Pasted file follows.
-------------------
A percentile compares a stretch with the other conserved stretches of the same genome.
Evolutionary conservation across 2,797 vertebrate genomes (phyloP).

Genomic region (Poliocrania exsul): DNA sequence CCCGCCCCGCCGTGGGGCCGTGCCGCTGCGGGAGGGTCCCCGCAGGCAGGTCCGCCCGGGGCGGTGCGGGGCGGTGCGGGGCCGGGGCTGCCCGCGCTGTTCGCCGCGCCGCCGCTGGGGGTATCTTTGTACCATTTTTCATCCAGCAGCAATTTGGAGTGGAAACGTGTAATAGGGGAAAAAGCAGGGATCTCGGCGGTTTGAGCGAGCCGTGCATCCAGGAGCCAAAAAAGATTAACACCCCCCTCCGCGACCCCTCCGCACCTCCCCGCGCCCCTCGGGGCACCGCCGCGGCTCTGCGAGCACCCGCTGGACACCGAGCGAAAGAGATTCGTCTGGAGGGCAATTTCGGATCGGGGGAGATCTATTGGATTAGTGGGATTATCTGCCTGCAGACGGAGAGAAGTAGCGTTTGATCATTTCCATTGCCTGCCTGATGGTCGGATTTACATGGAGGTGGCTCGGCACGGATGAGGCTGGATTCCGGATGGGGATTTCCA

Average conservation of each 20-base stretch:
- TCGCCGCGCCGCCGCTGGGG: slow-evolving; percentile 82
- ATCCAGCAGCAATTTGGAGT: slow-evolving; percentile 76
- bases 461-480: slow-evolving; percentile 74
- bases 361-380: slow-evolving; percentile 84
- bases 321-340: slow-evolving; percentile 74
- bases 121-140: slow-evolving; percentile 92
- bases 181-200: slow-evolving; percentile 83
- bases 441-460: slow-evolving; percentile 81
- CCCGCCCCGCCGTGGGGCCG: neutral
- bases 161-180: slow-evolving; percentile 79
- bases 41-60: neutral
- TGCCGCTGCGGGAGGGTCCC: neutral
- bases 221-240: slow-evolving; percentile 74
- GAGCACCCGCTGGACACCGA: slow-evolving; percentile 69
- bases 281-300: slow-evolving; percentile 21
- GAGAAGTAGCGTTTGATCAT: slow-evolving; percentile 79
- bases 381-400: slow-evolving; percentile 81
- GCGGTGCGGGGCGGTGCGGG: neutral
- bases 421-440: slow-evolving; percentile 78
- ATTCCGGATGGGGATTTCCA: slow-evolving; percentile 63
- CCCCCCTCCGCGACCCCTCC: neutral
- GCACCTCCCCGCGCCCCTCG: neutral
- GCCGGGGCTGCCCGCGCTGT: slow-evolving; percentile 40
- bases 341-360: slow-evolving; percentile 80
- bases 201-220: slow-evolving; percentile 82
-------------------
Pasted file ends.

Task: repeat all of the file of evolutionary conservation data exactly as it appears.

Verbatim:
A percentile compares a stretch with the other conserved stretches of the same genome.
Evolutionary conservation across 2,797 vertebrate genomes (phyloP).

Genomic region (Poliocrania exsul): DNA sequence CCCGCCCCGCCGTGGGGCCGTGCCGCTGCGGGAGGGTCCCCGCAGGCAGGTCCGCCCGGGGCGGTGCGGGGCGGTGCGGGGCCGGGGCTGCCCGCGCTGTTCGCCGCGCCGCCGCTGGGGGTATCTTTGTACCATTTTTCATCCAGCAGCAATTTGGAGTGGAAACGTGTAATAGGGGAAAAAGCAGGGATCTCGGCGGTTTGAGCGAGCCGTGCATCCAGGAGCCAAAAAAGATTAACACCCCCCTCCGCGACCCCTCCGCACCTCCCCGCGCCCCTCGGGGCACCGCCGCGGCTCTGCGAGCACCCGCTGGACACCGAGCGAAAGAGATTCGTCTGGAGGGCAATTTCGGATCGGGGGAGATCTATTGGATTAGTGGGATTATCTGCCTGCAGACGGAGAGAAGTAGCGTTTGATCATTTCCATTGCCTGCCTGATGGTCGGATTTACATGGAGGTGGCTCGGCACGGATGAGGCTGGATTCCGGATGGGGATTTCCA

Average conservation of each 20-base stretch:
- TCGCCGCGCCGCCGCTGGGG: slow-evolving; percentile 82
- ATCCAGCAGCAATTTGGAGT: slow-evolving; percentile 76
- bases 461-480: slow-evolving; percentile 74
- bases 361-380: slow-evolving; percentile 84
- bases 321-340: slow-evolving; percentile 74
- bases 121-140: slow-evolving; percentile 92
- bases 181-200: slow-evolving; percentile 83
- bases 441-460: slow-evolving; percentile 81
- CCCGCCCCGCCGTGGGGCCG: neutral
- bases 161-180: slow-evolving; percentile 79
- bases 41-60: neutral
- TGCCGCTGCGGGAGGGTCCC: neutral
- bases 221-240: slow-evolving; percentile 74
- GAGCACCCGCTGGACACCGA: slow-evolving; percentile 69
- bases 281-300: slow-evolving; percentile 21
- GAGAAGTAGCGTTTGATCAT: slow-evolving; percentile 79
- bases 381-400: slow-evolving; percentile 81
- GCGGTGCGGGGCGGTGCGGG: neutral
- bases 421-440: slow-evolving; percentile 78
- ATTCCGGATGGGGATTTCCA: slow-evolving; percentile 63
- CCCCCCTCCGCGACCCCTCC: neutral
- GCACCTCCCCGCGCCCCTCG: neutral
- GCCGGGGCTGCCCGCGCTGT: slow-evolving; percentile 40
- bases 341-360: slow-evolving; percentile 80
- bases 201-220: slow-evolving; percentile 82